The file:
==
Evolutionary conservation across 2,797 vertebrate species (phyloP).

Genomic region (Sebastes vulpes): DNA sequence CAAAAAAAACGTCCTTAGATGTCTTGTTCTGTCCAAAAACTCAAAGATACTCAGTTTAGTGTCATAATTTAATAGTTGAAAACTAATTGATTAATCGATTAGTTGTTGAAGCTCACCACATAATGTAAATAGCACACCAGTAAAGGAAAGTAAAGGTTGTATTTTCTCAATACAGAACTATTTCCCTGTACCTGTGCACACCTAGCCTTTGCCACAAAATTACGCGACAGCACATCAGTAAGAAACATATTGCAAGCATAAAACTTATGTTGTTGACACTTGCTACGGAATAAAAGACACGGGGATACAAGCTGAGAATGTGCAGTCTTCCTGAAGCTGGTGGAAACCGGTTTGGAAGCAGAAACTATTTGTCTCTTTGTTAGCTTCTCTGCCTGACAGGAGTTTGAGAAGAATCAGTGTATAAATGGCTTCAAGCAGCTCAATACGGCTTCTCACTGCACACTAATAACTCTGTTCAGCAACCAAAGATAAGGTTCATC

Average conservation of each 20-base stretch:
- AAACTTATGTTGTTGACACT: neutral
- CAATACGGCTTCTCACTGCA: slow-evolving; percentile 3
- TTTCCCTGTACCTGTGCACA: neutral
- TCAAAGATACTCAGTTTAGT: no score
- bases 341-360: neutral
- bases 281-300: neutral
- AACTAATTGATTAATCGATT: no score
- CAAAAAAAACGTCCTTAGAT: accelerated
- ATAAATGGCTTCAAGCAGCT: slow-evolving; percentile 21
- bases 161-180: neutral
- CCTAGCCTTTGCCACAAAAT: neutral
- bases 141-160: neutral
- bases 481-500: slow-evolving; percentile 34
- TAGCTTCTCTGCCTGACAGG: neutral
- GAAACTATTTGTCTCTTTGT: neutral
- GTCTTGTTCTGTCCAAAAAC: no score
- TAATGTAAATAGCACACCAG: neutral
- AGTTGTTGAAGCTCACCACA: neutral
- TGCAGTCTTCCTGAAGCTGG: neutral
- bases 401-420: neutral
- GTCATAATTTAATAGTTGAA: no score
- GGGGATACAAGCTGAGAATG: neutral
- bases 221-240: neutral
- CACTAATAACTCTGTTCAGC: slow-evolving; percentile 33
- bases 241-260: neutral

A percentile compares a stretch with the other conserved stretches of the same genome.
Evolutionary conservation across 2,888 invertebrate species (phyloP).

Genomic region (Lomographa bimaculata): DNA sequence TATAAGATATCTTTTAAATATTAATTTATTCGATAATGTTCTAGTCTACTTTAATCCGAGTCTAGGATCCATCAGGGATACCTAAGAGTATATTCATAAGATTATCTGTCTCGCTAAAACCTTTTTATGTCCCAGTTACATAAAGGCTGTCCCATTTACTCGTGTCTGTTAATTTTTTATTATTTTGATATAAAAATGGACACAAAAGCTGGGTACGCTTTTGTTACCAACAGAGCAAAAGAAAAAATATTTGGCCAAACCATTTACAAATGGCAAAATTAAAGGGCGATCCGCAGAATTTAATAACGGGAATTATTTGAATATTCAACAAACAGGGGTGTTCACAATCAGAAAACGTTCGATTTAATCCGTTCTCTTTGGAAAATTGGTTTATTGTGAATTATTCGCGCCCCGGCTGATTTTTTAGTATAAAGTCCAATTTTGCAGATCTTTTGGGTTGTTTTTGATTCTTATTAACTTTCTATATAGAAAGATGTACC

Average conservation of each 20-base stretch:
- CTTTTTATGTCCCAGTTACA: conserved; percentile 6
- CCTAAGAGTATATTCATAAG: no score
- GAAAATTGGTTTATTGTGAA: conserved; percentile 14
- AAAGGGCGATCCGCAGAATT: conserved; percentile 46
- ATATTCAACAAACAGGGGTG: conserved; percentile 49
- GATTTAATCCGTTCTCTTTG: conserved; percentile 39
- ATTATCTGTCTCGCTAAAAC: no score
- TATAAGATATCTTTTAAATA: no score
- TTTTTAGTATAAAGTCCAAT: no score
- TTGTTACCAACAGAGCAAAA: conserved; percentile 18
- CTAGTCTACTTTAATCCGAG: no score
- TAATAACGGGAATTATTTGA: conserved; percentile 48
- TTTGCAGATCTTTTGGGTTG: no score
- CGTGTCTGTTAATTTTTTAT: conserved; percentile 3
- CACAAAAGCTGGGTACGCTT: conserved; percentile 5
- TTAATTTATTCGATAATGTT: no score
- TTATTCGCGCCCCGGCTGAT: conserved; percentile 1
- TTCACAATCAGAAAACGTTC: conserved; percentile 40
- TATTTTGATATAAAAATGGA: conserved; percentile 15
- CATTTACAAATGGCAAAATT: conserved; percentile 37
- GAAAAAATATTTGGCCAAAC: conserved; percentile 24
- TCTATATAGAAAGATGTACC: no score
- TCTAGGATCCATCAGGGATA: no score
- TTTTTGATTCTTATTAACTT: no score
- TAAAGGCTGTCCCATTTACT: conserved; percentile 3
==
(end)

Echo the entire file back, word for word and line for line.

Evolutionary conservation across 2,797 vertebrate species (phyloP).

Genomic region (Sebastes vulpes): DNA sequence CAAAAAAAACGTCCTTAGATGTCTTGTTCTGTCCAAAAACTCAAAGATACTCAGTTTAGTGTCATAATTTAATAGTTGAAAACTAATTGATTAATCGATTAGTTGTTGAAGCTCACCACATAATGTAAATAGCACACCAGTAAAGGAAAGTAAAGGTTGTATTTTCTCAATACAGAACTATTTCCCTGTACCTGTGCACACCTAGCCTTTGCCACAAAATTACGCGACAGCACATCAGTAAGAAACATATTGCAAGCATAAAACTTATGTTGTTGACACTTGCTACGGAATAAAAGACACGGGGATACAAGCTGAGAATGTGCAGTCTTCCTGAAGCTGGTGGAAACCGGTTTGGAAGCAGAAACTATTTGTCTCTTTGTTAGCTTCTCTGCCTGACAGGAGTTTGAGAAGAATCAGTGTATAAATGGCTTCAAGCAGCTCAATACGGCTTCTCACTGCACACTAATAACTCTGTTCAGCAACCAAAGATAAGGTTCATC

Average conservation of each 20-base stretch:
- AAACTTATGTTGTTGACACT: neutral
- CAATACGGCTTCTCACTGCA: slow-evolving; percentile 3
- TTTCCCTGTACCTGTGCACA: neutral
- TCAAAGATACTCAGTTTAGT: no score
- bases 341-360: neutral
- bases 281-300: neutral
- AACTAATTGATTAATCGATT: no score
- CAAAAAAAACGTCCTTAGAT: accelerated
- ATAAATGGCTTCAAGCAGCT: slow-evolving; percentile 21
- bases 161-180: neutral
- CCTAGCCTTTGCCACAAAAT: neutral
- bases 141-160: neutral
- bases 481-500: slow-evolving; percentile 34
- TAGCTTCTCTGCCTGACAGG: neutral
- GAAACTATTTGTCTCTTTGT: neutral
- GTCTTGTTCTGTCCAAAAAC: no score
- TAATGTAAATAGCACACCAG: neutral
- AGTTGTTGAAGCTCACCACA: neutral
- TGCAGTCTTCCTGAAGCTGG: neutral
- bases 401-420: neutral
- GTCATAATTTAATAGTTGAA: no score
- GGGGATACAAGCTGAGAATG: neutral
- bases 221-240: neutral
- CACTAATAACTCTGTTCAGC: slow-evolving; percentile 33
- bases 241-260: neutral

A percentile compares a stretch with the other conserved stretches of the same genome.
Evolutionary conservation across 2,888 invertebrate species (phyloP).

Genomic region (Lomographa bimaculata): DNA sequence TATAAGATATCTTTTAAATATTAATTTATTCGATAATGTTCTAGTCTACTTTAATCCGAGTCTAGGATCCATCAGGGATACCTAAGAGTATATTCATAAGATTATCTGTCTCGCTAAAACCTTTTTATGTCCCAGTTACATAAAGGCTGTCCCATTTACTCGTGTCTGTTAATTTTTTATTATTTTGATATAAAAATGGACACAAAAGCTGGGTACGCTTTTGTTACCAACAGAGCAAAAGAAAAAATATTTGGCCAAACCATTTACAAATGGCAAAATTAAAGGGCGATCCGCAGAATTTAATAACGGGAATTATTTGAATATTCAACAAACAGGGGTGTTCACAATCAGAAAACGTTCGATTTAATCCGTTCTCTTTGGAAAATTGGTTTATTGTGAATTATTCGCGCCCCGGCTGATTTTTTAGTATAAAGTCCAATTTTGCAGATCTTTTGGGTTGTTTTTGATTCTTATTAACTTTCTATATAGAAAGATGTACC

Average conservation of each 20-base stretch:
- CTTTTTATGTCCCAGTTACA: conserved; percentile 6
- CCTAAGAGTATATTCATAAG: no score
- GAAAATTGGTTTATTGTGAA: conserved; percentile 14
- AAAGGGCGATCCGCAGAATT: conserved; percentile 46
- ATATTCAACAAACAGGGGTG: conserved; percentile 49
- GATTTAATCCGTTCTCTTTG: conserved; percentile 39
- ATTATCTGTCTCGCTAAAAC: no score
- TATAAGATATCTTTTAAATA: no score
- TTTTTAGTATAAAGTCCAAT: no score
- TTGTTACCAACAGAGCAAAA: conserved; percentile 18
- CTAGTCTACTTTAATCCGAG: no score
- TAATAACGGGAATTATTTGA: conserved; percentile 48
- TTTGCAGATCTTTTGGGTTG: no score
- CGTGTCTGTTAATTTTTTAT: conserved; percentile 3
- CACAAAAGCTGGGTACGCTT: conserved; percentile 5
- TTAATTTATTCGATAATGTT: no score
- TTATTCGCGCCCCGGCTGAT: conserved; percentile 1
- TTCACAATCAGAAAACGTTC: conserved; percentile 40
- TATTTTGATATAAAAATGGA: conserved; percentile 15
- CATTTACAAATGGCAAAATT: conserved; percentile 37
- GAAAAAATATTTGGCCAAAC: conserved; percentile 24
- TCTATATAGAAAGATGTACC: no score
- TCTAGGATCCATCAGGGATA: no score
- TTTTTGATTCTTATTAACTT: no score
- TAAAGGCTGTCCCATTTACT: conserved; percentile 3